Have you ever seen termites in action? I hadn't, until I encountered them this morning, devouring a piece of driftwood well above the high-water line of a Port Townsend beach. Though they were a dull color, blending with the wood, their constant, violent movement caught my eye-- only in time before I stepped on them.
I've been noticing lately that small animals like termites-- that sounds odd, doesn't it, since we usually don't call insects animals, though obviously they are-- can do tremendous damage to objects much larger themselves, and at amazing speed. A few months back I noticed that a beaver (and I think it was a single beaver) had been taking down first saplings and then grown trees (in an area of wetlands reclamation). But of course anyone who has had squirrels aiming to move into their house will know what I'm talking about. The termites, beaver, and squirrels have no notion of doing damage inconvenient to, say, humans. And of course, conversely, all the necessary, beneficial things animals do for us-- think of bees-- is incidental to their purposes as well. It's a different way to think about "nature" (a construct that gets pretty shaky whenever I start to ask myself whether such a concept is in any way meaningful)-- maybe a much more meaningful focus than that of the long-time romantic focus characterized by the phrase "bloody in tooth and claw." Kind of like the difference between historians who see human history as an abstract construction trying to represent an extremely complex set of extremely complex relations on the one hand, and history as a record of the acts and speech of Great Men, who supposedly determine what kind of lives (and for how long) the rest of us live. Well I'll back the termites over Donald Trump, for instance, any day.
But I didn't start this post with the idea of nattering on about termites. Rather, I wanted to say that I'm on sabbatical, for two months, from Aqueduct Press, which Kath, Tom, and Arrate are generously making possible. One side-effect of having become a publisher is that I haven't had the mental space to work on my own novels. I've had one novel nearly finished since around the time I started Aqueduct, which I just have not been able to finish in the two- or three-week artist residencies I've had over the last few years. And I have a few other novel manuscripts dating from the late 80s and early 90s that Kath and others have been urging me to publish, but that need a bit of work--in one case, a major restructuring--before they're ready for publication. One thing about working on a manuscript I haven't picked up in years is that I can look at it now as though it had been written by someone else. And since I've had a lot of practice reading other people's novel mss since starting Aqueduct, my attitude toward revising my own work has become, how shall I say, authoritative. And because it's my own work, I can be positively lavish in employing my red pen and demanding enormous deletions and substantial rewriting. Need I say that I'm enjoying myself immensely?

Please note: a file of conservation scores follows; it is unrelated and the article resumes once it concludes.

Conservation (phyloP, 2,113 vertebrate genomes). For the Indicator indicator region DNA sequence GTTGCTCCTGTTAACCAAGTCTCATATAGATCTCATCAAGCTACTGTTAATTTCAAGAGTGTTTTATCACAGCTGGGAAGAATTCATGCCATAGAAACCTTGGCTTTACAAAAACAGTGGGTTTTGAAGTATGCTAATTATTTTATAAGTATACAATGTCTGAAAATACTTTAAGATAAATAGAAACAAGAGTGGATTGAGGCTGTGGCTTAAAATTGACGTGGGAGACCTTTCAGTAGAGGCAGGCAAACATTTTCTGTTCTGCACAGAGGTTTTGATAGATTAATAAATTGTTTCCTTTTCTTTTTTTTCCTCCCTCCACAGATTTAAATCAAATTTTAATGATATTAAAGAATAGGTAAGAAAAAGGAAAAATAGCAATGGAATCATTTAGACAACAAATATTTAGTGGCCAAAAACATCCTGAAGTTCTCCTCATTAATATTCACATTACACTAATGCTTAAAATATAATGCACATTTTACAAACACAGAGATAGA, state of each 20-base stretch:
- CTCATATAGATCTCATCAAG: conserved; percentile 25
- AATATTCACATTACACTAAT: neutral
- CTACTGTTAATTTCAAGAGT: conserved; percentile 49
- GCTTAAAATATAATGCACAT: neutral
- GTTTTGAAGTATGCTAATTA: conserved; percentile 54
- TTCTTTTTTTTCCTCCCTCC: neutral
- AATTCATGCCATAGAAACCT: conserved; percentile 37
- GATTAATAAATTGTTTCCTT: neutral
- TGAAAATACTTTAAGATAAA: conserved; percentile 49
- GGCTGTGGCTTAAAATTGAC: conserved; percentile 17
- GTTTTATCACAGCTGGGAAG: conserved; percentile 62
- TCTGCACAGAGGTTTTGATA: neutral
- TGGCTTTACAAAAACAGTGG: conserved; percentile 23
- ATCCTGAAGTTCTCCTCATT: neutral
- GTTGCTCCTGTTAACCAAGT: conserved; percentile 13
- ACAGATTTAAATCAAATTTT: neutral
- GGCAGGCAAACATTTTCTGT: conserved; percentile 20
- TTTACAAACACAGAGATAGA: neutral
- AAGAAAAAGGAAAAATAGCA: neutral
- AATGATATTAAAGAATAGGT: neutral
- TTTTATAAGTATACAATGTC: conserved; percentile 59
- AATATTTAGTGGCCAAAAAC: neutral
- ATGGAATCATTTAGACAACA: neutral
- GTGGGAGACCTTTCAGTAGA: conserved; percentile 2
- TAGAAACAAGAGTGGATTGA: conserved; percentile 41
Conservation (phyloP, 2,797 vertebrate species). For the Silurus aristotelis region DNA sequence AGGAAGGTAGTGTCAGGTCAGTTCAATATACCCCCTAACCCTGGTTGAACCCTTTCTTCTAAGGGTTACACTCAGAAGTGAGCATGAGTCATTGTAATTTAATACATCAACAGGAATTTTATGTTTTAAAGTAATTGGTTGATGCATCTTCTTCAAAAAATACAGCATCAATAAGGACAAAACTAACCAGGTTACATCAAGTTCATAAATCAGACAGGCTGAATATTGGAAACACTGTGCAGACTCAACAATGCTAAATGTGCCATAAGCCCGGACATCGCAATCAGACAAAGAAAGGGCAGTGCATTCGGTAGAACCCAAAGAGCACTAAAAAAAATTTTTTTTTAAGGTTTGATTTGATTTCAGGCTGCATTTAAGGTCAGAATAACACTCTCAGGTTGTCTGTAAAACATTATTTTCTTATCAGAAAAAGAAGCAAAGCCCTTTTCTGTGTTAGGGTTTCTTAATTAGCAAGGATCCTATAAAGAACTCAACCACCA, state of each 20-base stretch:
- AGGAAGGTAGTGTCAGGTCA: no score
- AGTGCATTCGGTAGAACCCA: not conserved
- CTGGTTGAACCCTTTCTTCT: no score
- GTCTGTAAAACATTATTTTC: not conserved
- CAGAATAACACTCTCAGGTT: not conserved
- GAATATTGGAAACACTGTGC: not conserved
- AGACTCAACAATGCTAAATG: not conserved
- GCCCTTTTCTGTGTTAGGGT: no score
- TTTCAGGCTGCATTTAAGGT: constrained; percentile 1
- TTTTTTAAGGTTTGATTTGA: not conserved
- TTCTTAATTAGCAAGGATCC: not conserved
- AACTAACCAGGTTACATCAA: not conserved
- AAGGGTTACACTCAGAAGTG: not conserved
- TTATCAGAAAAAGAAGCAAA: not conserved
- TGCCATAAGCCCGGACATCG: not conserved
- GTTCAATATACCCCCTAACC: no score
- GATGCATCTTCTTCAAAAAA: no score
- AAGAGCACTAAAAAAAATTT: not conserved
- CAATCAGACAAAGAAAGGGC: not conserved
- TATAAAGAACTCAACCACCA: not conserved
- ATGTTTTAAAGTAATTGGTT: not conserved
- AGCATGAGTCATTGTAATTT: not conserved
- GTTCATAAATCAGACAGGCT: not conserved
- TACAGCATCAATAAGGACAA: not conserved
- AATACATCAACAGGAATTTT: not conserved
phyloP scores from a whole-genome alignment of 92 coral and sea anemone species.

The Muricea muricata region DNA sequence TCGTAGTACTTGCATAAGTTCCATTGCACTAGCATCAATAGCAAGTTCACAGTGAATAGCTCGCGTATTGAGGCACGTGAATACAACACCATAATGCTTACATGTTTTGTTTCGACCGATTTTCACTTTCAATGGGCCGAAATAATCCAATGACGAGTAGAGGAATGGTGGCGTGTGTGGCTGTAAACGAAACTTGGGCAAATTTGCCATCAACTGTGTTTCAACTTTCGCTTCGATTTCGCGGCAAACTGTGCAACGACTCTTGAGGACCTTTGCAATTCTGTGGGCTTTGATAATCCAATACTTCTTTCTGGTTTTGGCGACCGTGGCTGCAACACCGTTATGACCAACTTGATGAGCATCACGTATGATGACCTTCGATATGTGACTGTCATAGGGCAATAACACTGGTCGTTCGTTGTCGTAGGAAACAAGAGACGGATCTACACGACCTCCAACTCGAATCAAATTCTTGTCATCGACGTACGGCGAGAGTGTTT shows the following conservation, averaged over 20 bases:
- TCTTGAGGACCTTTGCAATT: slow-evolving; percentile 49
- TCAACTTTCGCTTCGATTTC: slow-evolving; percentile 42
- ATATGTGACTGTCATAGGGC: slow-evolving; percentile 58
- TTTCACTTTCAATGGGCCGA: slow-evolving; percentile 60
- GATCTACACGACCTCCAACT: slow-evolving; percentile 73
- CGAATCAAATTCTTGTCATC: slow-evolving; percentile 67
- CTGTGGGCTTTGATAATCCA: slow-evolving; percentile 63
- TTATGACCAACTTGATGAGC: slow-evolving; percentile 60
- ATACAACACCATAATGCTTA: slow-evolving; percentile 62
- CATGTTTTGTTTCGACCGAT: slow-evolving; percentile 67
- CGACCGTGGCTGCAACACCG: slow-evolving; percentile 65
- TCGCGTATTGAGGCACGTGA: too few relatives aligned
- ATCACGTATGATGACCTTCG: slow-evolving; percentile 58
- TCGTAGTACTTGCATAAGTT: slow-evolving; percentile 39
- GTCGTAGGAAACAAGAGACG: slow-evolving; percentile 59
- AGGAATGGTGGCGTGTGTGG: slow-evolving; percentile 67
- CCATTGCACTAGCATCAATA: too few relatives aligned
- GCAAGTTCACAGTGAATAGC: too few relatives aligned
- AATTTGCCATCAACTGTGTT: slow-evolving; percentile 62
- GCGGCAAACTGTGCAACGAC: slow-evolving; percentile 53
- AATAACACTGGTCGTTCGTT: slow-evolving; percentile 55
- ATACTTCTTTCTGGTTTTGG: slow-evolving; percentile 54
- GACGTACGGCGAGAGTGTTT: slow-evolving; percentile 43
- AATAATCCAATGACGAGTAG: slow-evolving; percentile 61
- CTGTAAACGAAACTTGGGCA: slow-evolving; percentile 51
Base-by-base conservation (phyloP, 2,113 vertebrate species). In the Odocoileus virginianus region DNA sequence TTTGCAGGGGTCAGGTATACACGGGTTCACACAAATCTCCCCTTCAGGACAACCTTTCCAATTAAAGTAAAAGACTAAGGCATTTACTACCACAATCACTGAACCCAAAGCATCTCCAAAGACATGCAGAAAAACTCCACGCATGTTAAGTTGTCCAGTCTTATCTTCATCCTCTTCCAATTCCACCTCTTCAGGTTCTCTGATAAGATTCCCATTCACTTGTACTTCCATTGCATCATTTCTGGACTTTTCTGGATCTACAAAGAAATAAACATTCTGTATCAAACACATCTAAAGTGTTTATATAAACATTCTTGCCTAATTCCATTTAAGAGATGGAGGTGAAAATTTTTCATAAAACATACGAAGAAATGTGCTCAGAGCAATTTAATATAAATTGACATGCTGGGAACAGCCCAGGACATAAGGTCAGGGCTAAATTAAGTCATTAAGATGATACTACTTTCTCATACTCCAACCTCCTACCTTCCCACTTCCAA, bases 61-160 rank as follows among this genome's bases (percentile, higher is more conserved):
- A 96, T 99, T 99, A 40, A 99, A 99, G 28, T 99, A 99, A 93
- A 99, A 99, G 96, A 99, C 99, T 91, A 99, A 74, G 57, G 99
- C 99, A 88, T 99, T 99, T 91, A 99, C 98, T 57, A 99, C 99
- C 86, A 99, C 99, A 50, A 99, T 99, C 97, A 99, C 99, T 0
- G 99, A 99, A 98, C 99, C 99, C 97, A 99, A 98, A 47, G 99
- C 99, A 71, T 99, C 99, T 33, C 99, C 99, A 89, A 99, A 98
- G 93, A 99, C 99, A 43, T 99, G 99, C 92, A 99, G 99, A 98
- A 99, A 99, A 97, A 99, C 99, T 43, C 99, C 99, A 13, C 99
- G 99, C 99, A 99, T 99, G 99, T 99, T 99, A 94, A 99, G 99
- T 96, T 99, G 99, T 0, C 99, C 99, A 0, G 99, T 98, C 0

Of course I still love Aqueduct and its mission. But it's good sometimes to take a break, especially when doing one thing has been preventing you from doing something else that's also important to you.